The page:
NFU Scotland seeks assurances over post-Brexit funding
The National Farmers’ Union in Scotland (NFU Scotland) has called for assurances from the assembly government on maintaining funding post-Brexit.
This follows a UK government statement guaranteeing support levels for structural and investment fund projects after Brexit.
The commitment, made by Chancellor of the Exchequer Philip Hammond covered those measures and schemes in Scotland that are partly funded by the European Agricultural Fund for Rural Development (CAP Pillar 2).
NFU Scotland has written to Scotland’s Cabinet Secretary for Finance and Constitution Derek Mackay seeking assurances that the Scottish Government will follow suit and provide the same commitment to maintaining funding for Scotland’s key Pillar 2 schemes.
These include the Less Favoured Areas Support Scheme (LFASS) and the Agri-Environment Climate Scheme (AECS) which sit within Scotland’s Rural Development Programme (SRDP) and are currently worth around £95 million per annum, with 70% of funding coming from Scottish Government.
The Union believes that a clear and unambiguous statement from the Scottish Government on the future of its funding commitment to spending under the SRDP would be of “real value” in helping to build confidence following the Brexit vote.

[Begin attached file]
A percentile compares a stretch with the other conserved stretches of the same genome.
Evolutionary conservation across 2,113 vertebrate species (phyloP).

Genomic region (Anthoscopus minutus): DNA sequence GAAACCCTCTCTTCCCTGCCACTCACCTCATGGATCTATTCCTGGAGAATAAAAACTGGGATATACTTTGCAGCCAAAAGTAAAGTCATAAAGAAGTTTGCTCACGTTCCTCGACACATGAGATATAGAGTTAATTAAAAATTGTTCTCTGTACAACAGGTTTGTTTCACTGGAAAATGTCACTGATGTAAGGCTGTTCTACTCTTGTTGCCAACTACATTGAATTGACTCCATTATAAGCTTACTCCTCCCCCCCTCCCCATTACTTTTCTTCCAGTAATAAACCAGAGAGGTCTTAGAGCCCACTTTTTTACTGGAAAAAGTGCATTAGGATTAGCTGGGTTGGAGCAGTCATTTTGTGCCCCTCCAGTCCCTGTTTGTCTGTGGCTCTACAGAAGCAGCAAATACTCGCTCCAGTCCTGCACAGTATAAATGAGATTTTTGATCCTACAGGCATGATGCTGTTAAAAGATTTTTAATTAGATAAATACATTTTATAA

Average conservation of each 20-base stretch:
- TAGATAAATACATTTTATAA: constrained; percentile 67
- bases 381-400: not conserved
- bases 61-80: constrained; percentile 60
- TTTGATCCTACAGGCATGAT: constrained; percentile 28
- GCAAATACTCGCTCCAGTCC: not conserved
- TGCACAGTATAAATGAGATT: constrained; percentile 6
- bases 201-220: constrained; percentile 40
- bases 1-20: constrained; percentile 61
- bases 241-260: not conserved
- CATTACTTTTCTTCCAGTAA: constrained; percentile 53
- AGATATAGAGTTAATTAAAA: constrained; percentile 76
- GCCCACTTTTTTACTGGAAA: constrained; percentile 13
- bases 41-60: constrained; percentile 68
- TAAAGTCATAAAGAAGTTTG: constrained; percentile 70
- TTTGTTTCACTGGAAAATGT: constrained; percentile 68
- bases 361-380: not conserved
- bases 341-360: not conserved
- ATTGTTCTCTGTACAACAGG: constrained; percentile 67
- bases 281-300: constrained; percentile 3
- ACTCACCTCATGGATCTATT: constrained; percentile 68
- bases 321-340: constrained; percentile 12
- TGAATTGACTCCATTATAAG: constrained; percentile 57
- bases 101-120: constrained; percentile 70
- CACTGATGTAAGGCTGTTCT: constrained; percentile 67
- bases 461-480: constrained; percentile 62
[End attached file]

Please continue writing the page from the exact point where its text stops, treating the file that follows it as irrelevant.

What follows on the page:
In the letter, NFUS president Allan Bowie said: “The UK Government’s announcement has now made it clear that, for as long as the UK remains a member of the EU, farmers and crofters must be entitled to apply for EU funds.
“In order to boost the confidence of farmers and crofters, and the wider rural economies that they underpin, it is vital that the Scottish Government makes an unequivocal statement setting out its commitment to maintain Pillar 2 spending on all the schemes within the SRDP at current levels through to 2020.
“Direct support payments from Pillar 1 of the CAP in Scotland play a vital role, but the importance of key SRDP schemes cannot be overstated. Annual schemes like LFASS and multi-annual commitments like AECS are key to underpinning active farming and crofting in more fragile areas as well as delivering a huge range of environmental benefits.
“In addition, new schemes such as the Beef Efficiency Scheme (BES) and the new Farm Advisory Service (FAS) will be vital in enabling agricultural businesses to embrace innovation and become more efficient in their role as the cornerstone of Scotland’s food and drink success story and as key drivers in the growth of the Scottish economy.
“The EU referendum result has cast significant uncertainty over all of Scottish agriculture. A clear and unambiguous statement from the Scottish Government on the future of its funding commitment to spending under the SRDP would be of real value in helping to build confidence and in encouraging farmers and crofters to continue to do what they do best – providing high quality food products, managing flourishing environments and underpinning thriving rural communities.”
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